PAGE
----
After the depressing closure of the Masque, the slump of the CUC, and the recent news that Mojo is to suspend its live music programme, there’s been the assumption that Liverpool’s live music scene is staring into the abyss.
But is it all bad? This weekend we bumped into to one Manchester music bod, who wished to remain nameless, who has worked with the larger Liverpool venues and promoters over the past decade. He suggests that it could actually be better for the city’s scene in the long run.
“I’ve seen it happen before in other cities, including Manchester, and it’s just a case of a scene finding its feet” they said. “With Liverpool, people seem to forget it’s a relatively small city, especially in terms of the amount of gig-goers. It’s all very well opening up new venues, but does it add anything to the place? Of course, it’s a shame when any place closes, but there’s just not enough demand for 5 key live shows a night, for instance. There’s simply not enough people to make a large amount of venues feasible, unlike London”.
It’s an interesting outlook. Is it simply just that the city’s restoring back to its comfortable equilibrium? Were there too many venues? Too much choice?
He goes on to suggest that, in fact, it could galvanise the existing spaces. “Fewer venues means the existing ones will have to settle into their own niche – from the Arena doing huge stars to Academy doing populist pop and rock down to Mello Mello doing DIY stuff, venues as a whole will realise the level at which they’re working and thus make their bookings more sustainable”.
It makes sense in a way – the more select number of venues there are, the more people through the doors of the existing ones, surely? But it’s a difficult thing to admit that maybe, just maybe, the city’s better off with fewer places to watch live music. That’s just no fun.
Live music attendances in Liverpool are unpredictable at best, and always have been. We’re always surprised at how big-name bands can sometimes fail to pull a crowd, or how a relative unknown can pack a place out. But nowadays, with a national slump and people being picky with their cash, venues need to work together.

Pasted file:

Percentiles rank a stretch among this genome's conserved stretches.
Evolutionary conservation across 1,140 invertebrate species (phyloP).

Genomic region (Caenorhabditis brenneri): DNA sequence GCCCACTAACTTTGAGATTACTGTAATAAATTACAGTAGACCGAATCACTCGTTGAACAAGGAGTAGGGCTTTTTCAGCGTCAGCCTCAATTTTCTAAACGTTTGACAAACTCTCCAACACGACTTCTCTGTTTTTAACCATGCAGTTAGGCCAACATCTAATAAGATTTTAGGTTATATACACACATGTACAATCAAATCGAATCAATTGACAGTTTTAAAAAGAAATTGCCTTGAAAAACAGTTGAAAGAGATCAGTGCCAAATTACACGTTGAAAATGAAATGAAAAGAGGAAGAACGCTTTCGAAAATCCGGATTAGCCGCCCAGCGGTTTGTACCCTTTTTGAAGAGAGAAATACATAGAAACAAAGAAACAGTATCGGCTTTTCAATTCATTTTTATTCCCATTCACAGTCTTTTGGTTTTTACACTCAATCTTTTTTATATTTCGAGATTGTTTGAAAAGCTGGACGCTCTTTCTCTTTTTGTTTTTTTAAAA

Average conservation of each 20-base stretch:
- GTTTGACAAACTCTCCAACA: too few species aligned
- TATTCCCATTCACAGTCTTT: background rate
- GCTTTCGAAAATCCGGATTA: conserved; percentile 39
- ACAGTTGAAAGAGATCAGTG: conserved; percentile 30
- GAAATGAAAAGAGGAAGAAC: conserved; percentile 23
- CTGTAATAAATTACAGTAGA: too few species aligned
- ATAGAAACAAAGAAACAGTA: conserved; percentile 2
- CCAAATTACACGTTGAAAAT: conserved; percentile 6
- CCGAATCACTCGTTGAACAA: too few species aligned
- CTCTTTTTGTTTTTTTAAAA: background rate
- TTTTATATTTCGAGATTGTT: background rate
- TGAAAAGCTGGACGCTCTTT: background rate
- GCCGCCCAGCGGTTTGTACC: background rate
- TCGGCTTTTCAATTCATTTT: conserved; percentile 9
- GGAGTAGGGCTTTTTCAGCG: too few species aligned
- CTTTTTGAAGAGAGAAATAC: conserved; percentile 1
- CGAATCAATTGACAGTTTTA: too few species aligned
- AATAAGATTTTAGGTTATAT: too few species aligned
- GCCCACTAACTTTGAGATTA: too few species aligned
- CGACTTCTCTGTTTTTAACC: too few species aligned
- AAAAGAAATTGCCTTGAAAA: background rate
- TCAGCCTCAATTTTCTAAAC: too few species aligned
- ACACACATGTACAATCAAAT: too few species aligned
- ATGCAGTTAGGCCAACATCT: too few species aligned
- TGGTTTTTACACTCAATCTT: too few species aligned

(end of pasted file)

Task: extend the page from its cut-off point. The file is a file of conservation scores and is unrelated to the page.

“There’s a natural competitiveness between live music spaces”, says the promoter. “But to survive, especially nowadays, it’s actually much better to work together, and to understand and pinpoint an audience. Recognising a crowd and working with it, and realising where the venue sits within the context of the city, is so important. It means spaces aren’t really battling against each other either, because they all work at different capacities and for different demographics. Venues will thrive that way. It’s better to make things a lot more explicit and streamlined for consumers. An example is Leaf on Bold Street, which has taken the majority of bookings from promoters Harvest Sun, meaning it’s getting a positive reputation as a place for intimate folk music and Americana”.
For a city that needs to ‘think big’ and push forward to continue its growth, it’s a bitter pill to swallow to admit that we might need to, y’know, reign it in a bit. Gulp. It lessens the chances for younger bands starting out and, of course, has a big impact on jobs and the city centre’s economy. And sometimes it’s actually a relief not to be going to the same venue every week – to have a larger choice as a gig-goer. But in the current Tough Economic Climate™, it’s crucial Liverpool needs to take a few deep breaths and understand where and how we position ourselves. If that means a temporary squeeze on the number of live music outlets, then we might just need to grin and bear it for the time being. One thing’s for sure: the venues that are left need us now more than ever.